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Memphis, capital of ancient Egypt

Today, you will find that the ruins of Memphis are overgrown with palm groves and surround the village of Mit Rahina. The site is located on the west bank of the Nile, 24 km south of Cairo.

The Greeks named Memphis as one of the oldest towns in the country, Menefer/Mennofre, which the Egyptians also called Hut-ka-Ptah because "this is where the god Ptah created the world." The founder of the city is probably Menes, and during his reign they were called Inebu-hedj ("White Wall"). During the reign of the Pharoh Djoser, Memphis became the capital of Egypt. Pepi I built his pyramid in Saqqara, which he called Men-Nefer-Pepi or Mennofre, the name was then taken over by the city that played a very important role in the State.

The city's highest point was the reign of the 4th and 6th dynasties, this period is even called Memphitic. Even when it ceased to be the capital of Egypt (First Intermediate Period), it did not allow itself to be pushed to the background and remained the capital of the nome, ruling the delta. Ramses II illuminated it with a new splendor, it became the most common city in the country.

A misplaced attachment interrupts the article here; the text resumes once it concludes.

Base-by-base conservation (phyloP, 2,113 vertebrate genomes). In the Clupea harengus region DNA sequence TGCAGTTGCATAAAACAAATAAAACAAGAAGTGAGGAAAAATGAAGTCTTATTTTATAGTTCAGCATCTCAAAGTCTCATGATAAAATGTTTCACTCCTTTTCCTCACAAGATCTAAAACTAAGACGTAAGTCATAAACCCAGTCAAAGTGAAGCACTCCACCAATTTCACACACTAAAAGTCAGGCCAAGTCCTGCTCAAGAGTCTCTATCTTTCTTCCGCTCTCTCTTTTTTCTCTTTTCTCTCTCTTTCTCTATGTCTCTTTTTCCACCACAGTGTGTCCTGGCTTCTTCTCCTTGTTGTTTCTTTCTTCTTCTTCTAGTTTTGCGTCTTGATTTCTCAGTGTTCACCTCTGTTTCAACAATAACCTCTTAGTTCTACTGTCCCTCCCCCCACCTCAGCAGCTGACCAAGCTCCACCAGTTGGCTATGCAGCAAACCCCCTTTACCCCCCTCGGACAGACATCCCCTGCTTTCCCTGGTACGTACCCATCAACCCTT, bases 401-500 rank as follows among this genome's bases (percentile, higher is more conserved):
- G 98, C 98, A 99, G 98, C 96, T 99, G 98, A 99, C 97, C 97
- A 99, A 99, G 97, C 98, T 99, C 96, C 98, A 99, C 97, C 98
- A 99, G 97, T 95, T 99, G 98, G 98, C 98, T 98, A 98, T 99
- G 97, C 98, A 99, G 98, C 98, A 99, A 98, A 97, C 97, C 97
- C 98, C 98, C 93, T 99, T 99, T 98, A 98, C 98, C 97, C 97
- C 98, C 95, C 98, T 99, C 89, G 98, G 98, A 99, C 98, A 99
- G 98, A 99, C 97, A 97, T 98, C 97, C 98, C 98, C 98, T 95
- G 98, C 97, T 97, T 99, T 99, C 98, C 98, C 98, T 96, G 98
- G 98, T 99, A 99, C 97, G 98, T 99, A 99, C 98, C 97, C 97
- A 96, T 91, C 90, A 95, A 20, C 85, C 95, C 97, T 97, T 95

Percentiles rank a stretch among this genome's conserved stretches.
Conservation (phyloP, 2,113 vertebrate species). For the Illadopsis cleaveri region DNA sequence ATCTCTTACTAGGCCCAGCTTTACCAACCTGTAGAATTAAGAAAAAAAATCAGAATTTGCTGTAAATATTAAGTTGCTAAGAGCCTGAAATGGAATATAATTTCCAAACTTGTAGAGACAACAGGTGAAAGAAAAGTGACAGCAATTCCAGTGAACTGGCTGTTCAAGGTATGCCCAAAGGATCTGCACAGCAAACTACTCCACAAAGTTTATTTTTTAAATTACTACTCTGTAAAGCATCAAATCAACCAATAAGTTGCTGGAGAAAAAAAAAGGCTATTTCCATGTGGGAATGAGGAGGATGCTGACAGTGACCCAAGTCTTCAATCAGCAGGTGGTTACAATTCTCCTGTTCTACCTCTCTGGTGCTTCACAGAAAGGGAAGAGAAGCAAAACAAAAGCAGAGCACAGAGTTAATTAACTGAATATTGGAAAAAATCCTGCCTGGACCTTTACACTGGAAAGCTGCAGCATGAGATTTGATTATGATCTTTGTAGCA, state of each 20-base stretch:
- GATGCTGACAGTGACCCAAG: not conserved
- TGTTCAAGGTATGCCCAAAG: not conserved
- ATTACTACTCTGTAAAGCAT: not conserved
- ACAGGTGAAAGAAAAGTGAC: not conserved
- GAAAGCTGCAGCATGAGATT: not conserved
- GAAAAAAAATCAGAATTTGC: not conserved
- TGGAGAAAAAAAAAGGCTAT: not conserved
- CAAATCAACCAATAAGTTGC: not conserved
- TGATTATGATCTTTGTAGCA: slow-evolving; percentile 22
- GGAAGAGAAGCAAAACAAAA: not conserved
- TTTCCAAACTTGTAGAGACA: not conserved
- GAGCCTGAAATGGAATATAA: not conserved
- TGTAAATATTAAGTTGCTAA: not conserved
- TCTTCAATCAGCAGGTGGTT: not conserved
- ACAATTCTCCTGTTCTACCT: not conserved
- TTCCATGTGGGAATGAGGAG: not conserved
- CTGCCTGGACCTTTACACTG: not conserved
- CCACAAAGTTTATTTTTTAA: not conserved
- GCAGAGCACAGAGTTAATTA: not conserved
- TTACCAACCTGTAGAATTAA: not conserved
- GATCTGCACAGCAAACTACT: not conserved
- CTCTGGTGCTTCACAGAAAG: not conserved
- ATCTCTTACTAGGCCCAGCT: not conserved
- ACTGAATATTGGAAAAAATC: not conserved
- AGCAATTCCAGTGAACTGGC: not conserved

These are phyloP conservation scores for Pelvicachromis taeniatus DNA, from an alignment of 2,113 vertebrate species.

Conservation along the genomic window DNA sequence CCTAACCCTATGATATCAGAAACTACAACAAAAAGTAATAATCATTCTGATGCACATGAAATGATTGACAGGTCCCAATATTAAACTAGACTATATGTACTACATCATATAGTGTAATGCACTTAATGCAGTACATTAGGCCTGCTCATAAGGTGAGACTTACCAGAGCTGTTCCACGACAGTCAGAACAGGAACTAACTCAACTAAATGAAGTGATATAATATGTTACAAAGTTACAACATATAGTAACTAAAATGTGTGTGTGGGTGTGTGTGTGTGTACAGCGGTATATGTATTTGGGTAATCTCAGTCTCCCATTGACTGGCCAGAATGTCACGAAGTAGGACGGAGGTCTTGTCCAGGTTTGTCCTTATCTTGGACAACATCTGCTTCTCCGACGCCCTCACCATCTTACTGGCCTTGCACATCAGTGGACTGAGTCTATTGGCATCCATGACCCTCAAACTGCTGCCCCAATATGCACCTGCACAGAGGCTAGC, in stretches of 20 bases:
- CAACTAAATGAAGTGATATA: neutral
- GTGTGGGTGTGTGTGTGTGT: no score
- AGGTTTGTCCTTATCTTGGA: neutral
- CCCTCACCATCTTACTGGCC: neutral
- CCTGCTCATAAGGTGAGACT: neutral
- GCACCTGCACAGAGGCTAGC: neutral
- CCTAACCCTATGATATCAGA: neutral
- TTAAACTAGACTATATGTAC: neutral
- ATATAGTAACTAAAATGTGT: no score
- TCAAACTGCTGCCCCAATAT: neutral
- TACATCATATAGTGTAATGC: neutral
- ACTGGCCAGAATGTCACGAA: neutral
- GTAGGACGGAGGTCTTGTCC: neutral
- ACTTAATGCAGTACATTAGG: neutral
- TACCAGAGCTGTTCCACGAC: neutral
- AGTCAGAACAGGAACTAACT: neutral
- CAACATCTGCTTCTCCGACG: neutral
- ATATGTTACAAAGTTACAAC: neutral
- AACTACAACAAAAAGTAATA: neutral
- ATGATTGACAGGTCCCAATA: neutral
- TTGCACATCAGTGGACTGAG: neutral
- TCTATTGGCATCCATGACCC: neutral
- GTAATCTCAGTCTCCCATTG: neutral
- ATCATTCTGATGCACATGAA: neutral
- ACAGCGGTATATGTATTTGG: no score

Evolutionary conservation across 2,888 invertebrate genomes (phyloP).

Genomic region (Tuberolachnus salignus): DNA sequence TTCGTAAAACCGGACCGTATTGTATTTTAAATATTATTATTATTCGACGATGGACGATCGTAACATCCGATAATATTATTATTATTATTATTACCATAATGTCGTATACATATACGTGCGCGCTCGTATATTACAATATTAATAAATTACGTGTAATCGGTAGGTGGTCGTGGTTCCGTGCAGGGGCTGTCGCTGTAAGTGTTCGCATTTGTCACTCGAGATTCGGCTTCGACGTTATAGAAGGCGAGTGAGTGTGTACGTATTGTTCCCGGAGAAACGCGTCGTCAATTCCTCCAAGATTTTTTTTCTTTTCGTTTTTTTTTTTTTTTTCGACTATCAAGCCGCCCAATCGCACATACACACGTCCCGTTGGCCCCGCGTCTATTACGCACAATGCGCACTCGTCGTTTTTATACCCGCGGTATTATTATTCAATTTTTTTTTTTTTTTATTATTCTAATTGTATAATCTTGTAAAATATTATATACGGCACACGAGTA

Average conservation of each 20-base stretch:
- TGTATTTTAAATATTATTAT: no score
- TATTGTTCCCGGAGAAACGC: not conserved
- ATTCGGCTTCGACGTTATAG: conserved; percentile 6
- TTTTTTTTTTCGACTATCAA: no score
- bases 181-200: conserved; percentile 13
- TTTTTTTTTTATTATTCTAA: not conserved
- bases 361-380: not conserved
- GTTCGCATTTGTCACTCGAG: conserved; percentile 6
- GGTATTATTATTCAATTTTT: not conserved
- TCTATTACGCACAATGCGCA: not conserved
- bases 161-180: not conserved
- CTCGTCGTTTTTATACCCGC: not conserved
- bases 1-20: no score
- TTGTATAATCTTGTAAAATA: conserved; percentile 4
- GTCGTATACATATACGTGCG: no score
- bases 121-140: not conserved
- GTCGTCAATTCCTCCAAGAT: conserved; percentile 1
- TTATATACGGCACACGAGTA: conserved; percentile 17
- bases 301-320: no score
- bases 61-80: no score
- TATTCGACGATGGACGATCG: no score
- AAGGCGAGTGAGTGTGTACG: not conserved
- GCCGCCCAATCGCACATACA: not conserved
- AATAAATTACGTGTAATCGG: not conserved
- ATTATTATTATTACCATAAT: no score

According to the French Egyptologist Gaston Maspero (1846-1916) "Memphis was for the Greeks of that period (the 19th dynasty) what Cairo is for us, an oriental city in the full sense of the word." Syrians, Phoenicians, Greeks, and Jews flocked to this city, and even sanctuaries dedicated to Asiatic gods such as Baal and Astarte were established in the city of the bull of Apis.

The founding of Alexandria in 32 BC had a negative effect on Memphis. Most of the foreigners moved to a new, thriving city and Memphis lost some of its importance, however, it continued to flourish over the centuries. In the 13th century, after the Arab invasions, it fell into decline and was abandoned after four millennia of uninterrupted living.

Most of this magnificent garden city was built of mud bricks, which after a while reverted back to the silt from which they were built. From the Romans onwards, all invaders treated stone structures as a source of cheap building material. What remains of Memphis is in a small garden. The main attraction hidden in a concrete building is the colossus of Ramses II, found in 1820. The alabaster sphinx weighing 80 tons is also quite impressive. Both statues probably stood in front of the mighty temple of Ptah, the chief god of Memphis.